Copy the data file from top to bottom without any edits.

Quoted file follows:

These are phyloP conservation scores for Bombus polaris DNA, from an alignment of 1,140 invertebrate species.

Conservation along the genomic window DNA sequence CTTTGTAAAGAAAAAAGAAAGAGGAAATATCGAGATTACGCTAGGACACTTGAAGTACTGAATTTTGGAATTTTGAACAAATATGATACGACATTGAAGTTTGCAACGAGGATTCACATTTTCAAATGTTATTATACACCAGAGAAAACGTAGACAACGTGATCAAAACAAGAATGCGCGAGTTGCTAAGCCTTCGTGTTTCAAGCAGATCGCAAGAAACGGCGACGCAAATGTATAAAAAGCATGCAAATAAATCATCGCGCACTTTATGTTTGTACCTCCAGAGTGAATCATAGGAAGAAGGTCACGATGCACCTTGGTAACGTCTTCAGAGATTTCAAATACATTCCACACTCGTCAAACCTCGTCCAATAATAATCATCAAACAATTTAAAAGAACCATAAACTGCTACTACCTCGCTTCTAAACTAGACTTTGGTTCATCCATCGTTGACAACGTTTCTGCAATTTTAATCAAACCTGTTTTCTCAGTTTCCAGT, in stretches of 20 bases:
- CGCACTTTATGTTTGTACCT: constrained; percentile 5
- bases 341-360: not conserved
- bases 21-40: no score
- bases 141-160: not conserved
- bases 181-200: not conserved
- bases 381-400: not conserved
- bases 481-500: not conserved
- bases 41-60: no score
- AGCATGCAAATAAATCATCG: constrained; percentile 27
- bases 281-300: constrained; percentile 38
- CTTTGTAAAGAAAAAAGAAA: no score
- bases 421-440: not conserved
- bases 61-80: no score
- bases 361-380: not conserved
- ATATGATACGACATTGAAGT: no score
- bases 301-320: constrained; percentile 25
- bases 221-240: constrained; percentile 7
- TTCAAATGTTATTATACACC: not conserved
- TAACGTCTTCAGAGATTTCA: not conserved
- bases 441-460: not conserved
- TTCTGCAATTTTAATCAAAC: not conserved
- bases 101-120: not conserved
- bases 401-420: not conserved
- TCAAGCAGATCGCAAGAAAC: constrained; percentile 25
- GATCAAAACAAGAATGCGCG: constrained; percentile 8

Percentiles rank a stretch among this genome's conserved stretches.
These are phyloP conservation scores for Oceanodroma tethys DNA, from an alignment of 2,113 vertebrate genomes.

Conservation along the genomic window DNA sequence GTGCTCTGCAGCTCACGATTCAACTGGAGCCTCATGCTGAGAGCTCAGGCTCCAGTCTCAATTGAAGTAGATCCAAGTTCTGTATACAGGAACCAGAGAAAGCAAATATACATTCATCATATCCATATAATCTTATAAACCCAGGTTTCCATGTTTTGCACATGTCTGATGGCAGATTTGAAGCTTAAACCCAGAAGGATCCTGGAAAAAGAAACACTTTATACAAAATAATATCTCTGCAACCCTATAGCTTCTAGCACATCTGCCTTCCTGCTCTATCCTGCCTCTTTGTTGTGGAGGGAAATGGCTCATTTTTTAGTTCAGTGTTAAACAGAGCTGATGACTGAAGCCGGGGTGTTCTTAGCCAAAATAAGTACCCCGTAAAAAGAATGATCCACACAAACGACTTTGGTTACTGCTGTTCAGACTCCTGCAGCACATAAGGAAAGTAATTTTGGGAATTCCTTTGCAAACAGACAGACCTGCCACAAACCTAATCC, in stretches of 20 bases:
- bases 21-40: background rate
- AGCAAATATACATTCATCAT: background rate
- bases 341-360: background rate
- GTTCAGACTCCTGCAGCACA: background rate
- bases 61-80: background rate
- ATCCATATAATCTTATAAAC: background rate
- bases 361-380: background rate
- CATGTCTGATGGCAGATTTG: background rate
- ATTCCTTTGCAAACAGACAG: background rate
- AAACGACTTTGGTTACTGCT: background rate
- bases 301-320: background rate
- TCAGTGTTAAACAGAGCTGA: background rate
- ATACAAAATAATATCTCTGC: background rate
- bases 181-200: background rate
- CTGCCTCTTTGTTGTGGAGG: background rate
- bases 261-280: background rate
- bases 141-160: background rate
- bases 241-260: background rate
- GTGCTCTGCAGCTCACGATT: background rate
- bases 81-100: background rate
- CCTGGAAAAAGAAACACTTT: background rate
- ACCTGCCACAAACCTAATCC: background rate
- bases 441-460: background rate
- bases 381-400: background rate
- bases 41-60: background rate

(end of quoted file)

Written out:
These are phyloP conservation scores for Bombus polaris DNA, from an alignment of 1,140 invertebrate species.

Conservation along the genomic window DNA sequence CTTTGTAAAGAAAAAAGAAAGAGGAAATATCGAGATTACGCTAGGACACTTGAAGTACTGAATTTTGGAATTTTGAACAAATATGATACGACATTGAAGTTTGCAACGAGGATTCACATTTTCAAATGTTATTATACACCAGAGAAAACGTAGACAACGTGATCAAAACAAGAATGCGCGAGTTGCTAAGCCTTCGTGTTTCAAGCAGATCGCAAGAAACGGCGACGCAAATGTATAAAAAGCATGCAAATAAATCATCGCGCACTTTATGTTTGTACCTCCAGAGTGAATCATAGGAAGAAGGTCACGATGCACCTTGGTAACGTCTTCAGAGATTTCAAATACATTCCACACTCGTCAAACCTCGTCCAATAATAATCATCAAACAATTTAAAAGAACCATAAACTGCTACTACCTCGCTTCTAAACTAGACTTTGGTTCATCCATCGTTGACAACGTTTCTGCAATTTTAATCAAACCTGTTTTCTCAGTTTCCAGT, in stretches of 20 bases:
- CGCACTTTATGTTTGTACCT: constrained; percentile 5
- bases 341-360: not conserved
- bases 21-40: no score
- bases 141-160: not conserved
- bases 181-200: not conserved
- bases 381-400: not conserved
- bases 481-500: not conserved
- bases 41-60: no score
- AGCATGCAAATAAATCATCG: constrained; percentile 27
- bases 281-300: constrained; percentile 38
- CTTTGTAAAGAAAAAAGAAA: no score
- bases 421-440: not conserved
- bases 61-80: no score
- bases 361-380: not conserved
- ATATGATACGACATTGAAGT: no score
- bases 301-320: constrained; percentile 25
- bases 221-240: constrained; percentile 7
- TTCAAATGTTATTATACACC: not conserved
- TAACGTCTTCAGAGATTTCA: not conserved
- bases 441-460: not conserved
- TTCTGCAATTTTAATCAAAC: not conserved
- bases 101-120: not conserved
- bases 401-420: not conserved
- TCAAGCAGATCGCAAGAAAC: constrained; percentile 25
- GATCAAAACAAGAATGCGCG: constrained; percentile 8

Percentiles rank a stretch among this genome's conserved stretches.
These are phyloP conservation scores for Oceanodroma tethys DNA, from an alignment of 2,113 vertebrate genomes.

Conservation along the genomic window DNA sequence GTGCTCTGCAGCTCACGATTCAACTGGAGCCTCATGCTGAGAGCTCAGGCTCCAGTCTCAATTGAAGTAGATCCAAGTTCTGTATACAGGAACCAGAGAAAGCAAATATACATTCATCATATCCATATAATCTTATAAACCCAGGTTTCCATGTTTTGCACATGTCTGATGGCAGATTTGAAGCTTAAACCCAGAAGGATCCTGGAAAAAGAAACACTTTATACAAAATAATATCTCTGCAACCCTATAGCTTCTAGCACATCTGCCTTCCTGCTCTATCCTGCCTCTTTGTTGTGGAGGGAAATGGCTCATTTTTTAGTTCAGTGTTAAACAGAGCTGATGACTGAAGCCGGGGTGTTCTTAGCCAAAATAAGTACCCCGTAAAAAGAATGATCCACACAAACGACTTTGGTTACTGCTGTTCAGACTCCTGCAGCACATAAGGAAAGTAATTTTGGGAATTCCTTTGCAAACAGACAGACCTGCCACAAACCTAATCC, in stretches of 20 bases:
- bases 21-40: background rate
- AGCAAATATACATTCATCAT: background rate
- bases 341-360: background rate
- GTTCAGACTCCTGCAGCACA: background rate
- bases 61-80: background rate
- ATCCATATAATCTTATAAAC: background rate
- bases 361-380: background rate
- CATGTCTGATGGCAGATTTG: background rate
- ATTCCTTTGCAAACAGACAG: background rate
- AAACGACTTTGGTTACTGCT: background rate
- bases 301-320: background rate
- TCAGTGTTAAACAGAGCTGA: background rate
- ATACAAAATAATATCTCTGC: background rate
- bases 181-200: background rate
- CTGCCTCTTTGTTGTGGAGG: background rate
- bases 261-280: background rate
- bases 141-160: background rate
- bases 241-260: background rate
- GTGCTCTGCAGCTCACGATT: background rate
- bases 81-100: background rate
- CCTGGAAAAAGAAACACTTT: background rate
- ACCTGCCACAAACCTAATCC: background rate
- bases 441-460: background rate
- bases 381-400: background rate
- bases 41-60: background rate